Tfue calls for more streamers to be invited to Apex events after NICKMERCS ALGS controversy

The Twitch star believes the added star power will boost viewership.

Screengrab via NICKMERCS and Tfue on Twitch

In response to the backlash from pro Apex Legends players over Nicholas “NICKMERCS” Kolcheff and his team, Tripods, being invited to the ALGS Pro League, long-time battle royale star Turner “Tfue” Tenney has urged the organizers to invite more, not wind back the invites.

NICKMERCS team finished 10th in the ALGS Last Chance Qualifier 2, which meant they qualified for the next Pro League season over teams already in the league.

The backlash wasn’t directed at his team specifically, but more so at the qualification process. For example, Apex pro Charles “Clane” Lane claimed the one event “undermined” an entire year of performances in the Pro League.

Screengrab via NICKMERCS on Twitch

However, Tfue, a former Fortnite pro himself who has since turned away from the competitive tour to stream full-time, doesn’t think it’s a big deal. The Twitch star claimed battle royales are less competitive, and more of a spectacle than other esports titles. In that vein, added star power can only help the scene.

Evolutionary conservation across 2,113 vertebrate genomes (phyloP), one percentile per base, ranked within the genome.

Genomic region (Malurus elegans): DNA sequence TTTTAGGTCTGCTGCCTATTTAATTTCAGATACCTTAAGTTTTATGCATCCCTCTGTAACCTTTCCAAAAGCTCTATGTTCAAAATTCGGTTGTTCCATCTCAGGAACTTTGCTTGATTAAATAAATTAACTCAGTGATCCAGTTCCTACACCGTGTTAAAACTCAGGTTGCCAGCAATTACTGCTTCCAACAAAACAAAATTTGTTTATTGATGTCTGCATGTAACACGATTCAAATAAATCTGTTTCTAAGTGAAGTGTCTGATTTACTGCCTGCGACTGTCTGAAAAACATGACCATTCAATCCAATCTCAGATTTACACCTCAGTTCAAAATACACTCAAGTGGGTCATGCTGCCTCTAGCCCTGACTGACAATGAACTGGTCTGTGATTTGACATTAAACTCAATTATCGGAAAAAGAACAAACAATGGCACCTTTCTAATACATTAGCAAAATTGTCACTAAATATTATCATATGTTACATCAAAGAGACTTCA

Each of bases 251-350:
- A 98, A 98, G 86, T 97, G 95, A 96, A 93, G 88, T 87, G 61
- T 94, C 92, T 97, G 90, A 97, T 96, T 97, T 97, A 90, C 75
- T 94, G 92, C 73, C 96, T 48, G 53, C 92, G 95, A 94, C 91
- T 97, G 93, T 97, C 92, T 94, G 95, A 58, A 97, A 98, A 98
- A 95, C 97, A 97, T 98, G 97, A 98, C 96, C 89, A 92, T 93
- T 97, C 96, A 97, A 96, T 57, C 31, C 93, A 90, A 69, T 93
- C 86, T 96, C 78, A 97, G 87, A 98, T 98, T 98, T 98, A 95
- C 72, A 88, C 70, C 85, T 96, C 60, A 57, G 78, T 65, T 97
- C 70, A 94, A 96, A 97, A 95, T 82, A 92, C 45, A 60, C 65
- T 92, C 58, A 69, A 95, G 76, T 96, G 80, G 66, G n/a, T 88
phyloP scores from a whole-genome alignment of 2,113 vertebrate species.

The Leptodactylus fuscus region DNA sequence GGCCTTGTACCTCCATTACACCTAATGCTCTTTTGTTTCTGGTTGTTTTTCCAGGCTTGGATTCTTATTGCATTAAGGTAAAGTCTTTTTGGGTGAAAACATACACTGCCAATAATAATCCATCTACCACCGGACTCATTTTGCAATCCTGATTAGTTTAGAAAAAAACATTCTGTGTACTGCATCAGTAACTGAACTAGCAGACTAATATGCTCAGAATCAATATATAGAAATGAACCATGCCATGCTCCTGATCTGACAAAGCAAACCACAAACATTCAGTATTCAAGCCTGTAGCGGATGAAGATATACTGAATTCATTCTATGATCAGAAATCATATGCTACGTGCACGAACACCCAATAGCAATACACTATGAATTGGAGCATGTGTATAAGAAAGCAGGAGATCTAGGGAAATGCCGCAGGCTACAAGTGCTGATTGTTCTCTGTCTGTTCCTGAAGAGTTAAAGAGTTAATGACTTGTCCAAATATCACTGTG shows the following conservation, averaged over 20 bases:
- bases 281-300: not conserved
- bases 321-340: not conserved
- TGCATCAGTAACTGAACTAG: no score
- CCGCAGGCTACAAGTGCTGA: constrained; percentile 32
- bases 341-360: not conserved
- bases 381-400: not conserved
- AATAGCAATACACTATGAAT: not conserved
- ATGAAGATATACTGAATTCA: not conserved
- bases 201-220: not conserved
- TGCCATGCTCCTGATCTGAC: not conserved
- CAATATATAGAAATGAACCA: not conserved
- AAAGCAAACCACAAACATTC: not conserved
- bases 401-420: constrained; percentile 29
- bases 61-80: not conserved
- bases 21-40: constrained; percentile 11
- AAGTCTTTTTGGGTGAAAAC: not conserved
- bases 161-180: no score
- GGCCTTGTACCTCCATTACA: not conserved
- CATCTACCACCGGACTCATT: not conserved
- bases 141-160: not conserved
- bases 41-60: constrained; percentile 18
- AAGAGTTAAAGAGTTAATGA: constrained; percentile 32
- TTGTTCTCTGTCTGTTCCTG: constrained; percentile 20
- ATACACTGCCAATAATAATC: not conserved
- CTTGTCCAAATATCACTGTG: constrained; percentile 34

“At the end of the day right, you’re playing a competitive battle royale,” he said. “If I owned Fortnite or if I owned Apex, I’d be inviting every big streamer to fucking play in my events, no matter how much money is on the line.”

Related: Apex pros question ALGS qualifiers after NICKMERCS gets invite

Tfue said the people who are still bitter about it should just go and play “real competitive games” instead, like VALORANT, Counter-Strike, Rocket League, and League of Legends, all of which are much harder for eager streamers to break into.

The one exception is Michael “Shroud” Grzesiek, who joined Sentinels VALORANT roster on July 8, and has been popping off even more ever since, much to the delight of his new roster teammates.

Of course, he was a former CS:GO pro, so that’s made the swap easier.

NICKMERCS has experience as a competitive Gears of War player too, winning three major events across his career between 2010 and 2014, so he can certainly hold his own in the furnace of competitive gaming.

Not only does this mean he has the skills to play Apex at the highest level, he also has the star power to drive up viewership, as evidenced by his 6.5 million followers.